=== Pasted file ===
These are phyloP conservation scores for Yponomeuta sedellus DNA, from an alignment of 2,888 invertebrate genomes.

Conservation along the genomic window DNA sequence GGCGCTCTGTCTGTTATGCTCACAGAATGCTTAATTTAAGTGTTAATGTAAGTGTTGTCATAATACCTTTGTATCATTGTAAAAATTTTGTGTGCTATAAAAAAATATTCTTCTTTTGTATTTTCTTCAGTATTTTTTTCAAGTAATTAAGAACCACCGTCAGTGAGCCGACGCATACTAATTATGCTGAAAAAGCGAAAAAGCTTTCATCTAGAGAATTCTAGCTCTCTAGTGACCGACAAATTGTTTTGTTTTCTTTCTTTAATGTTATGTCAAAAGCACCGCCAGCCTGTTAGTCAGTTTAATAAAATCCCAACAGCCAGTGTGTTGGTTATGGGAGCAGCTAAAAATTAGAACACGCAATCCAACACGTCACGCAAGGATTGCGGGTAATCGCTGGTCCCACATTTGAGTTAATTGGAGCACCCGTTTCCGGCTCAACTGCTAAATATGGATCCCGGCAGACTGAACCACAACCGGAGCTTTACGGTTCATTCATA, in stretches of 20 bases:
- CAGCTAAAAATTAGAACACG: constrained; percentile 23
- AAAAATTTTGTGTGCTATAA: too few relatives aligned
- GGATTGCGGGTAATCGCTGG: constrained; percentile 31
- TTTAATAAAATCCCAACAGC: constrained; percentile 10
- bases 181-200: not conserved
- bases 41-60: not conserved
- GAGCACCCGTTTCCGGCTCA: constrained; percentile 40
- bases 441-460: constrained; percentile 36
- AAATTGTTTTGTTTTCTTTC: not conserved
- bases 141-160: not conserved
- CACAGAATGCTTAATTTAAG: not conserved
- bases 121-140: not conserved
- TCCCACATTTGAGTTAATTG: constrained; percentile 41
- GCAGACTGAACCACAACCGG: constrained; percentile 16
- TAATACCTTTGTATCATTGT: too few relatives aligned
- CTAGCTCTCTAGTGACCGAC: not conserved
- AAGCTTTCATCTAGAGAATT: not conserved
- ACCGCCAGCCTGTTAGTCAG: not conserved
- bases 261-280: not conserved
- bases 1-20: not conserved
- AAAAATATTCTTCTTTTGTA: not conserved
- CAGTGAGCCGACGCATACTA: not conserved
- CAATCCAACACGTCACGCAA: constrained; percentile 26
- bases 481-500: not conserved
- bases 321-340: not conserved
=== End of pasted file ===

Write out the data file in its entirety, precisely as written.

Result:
These are phyloP conservation scores for Yponomeuta sedellus DNA, from an alignment of 2,888 invertebrate genomes.

Conservation along the genomic window DNA sequence GGCGCTCTGTCTGTTATGCTCACAGAATGCTTAATTTAAGTGTTAATGTAAGTGTTGTCATAATACCTTTGTATCATTGTAAAAATTTTGTGTGCTATAAAAAAATATTCTTCTTTTGTATTTTCTTCAGTATTTTTTTCAAGTAATTAAGAACCACCGTCAGTGAGCCGACGCATACTAATTATGCTGAAAAAGCGAAAAAGCTTTCATCTAGAGAATTCTAGCTCTCTAGTGACCGACAAATTGTTTTGTTTTCTTTCTTTAATGTTATGTCAAAAGCACCGCCAGCCTGTTAGTCAGTTTAATAAAATCCCAACAGCCAGTGTGTTGGTTATGGGAGCAGCTAAAAATTAGAACACGCAATCCAACACGTCACGCAAGGATTGCGGGTAATCGCTGGTCCCACATTTGAGTTAATTGGAGCACCCGTTTCCGGCTCAACTGCTAAATATGGATCCCGGCAGACTGAACCACAACCGGAGCTTTACGGTTCATTCATA, in stretches of 20 bases:
- CAGCTAAAAATTAGAACACG: constrained; percentile 23
- AAAAATTTTGTGTGCTATAA: too few relatives aligned
- GGATTGCGGGTAATCGCTGG: constrained; percentile 31
- TTTAATAAAATCCCAACAGC: constrained; percentile 10
- bases 181-200: not conserved
- bases 41-60: not conserved
- GAGCACCCGTTTCCGGCTCA: constrained; percentile 40
- bases 441-460: constrained; percentile 36
- AAATTGTTTTGTTTTCTTTC: not conserved
- bases 141-160: not conserved
- CACAGAATGCTTAATTTAAG: not conserved
- bases 121-140: not conserved
- TCCCACATTTGAGTTAATTG: constrained; percentile 41
- GCAGACTGAACCACAACCGG: constrained; percentile 16
- TAATACCTTTGTATCATTGT: too few relatives aligned
- CTAGCTCTCTAGTGACCGAC: not conserved
- AAGCTTTCATCTAGAGAATT: not conserved
- ACCGCCAGCCTGTTAGTCAG: not conserved
- bases 261-280: not conserved
- bases 1-20: not conserved
- AAAAATATTCTTCTTTTGTA: not conserved
- CAGTGAGCCGACGCATACTA: not conserved
- CAATCCAACACGTCACGCAA: constrained; percentile 26
- bases 481-500: not conserved
- bases 321-340: not conserved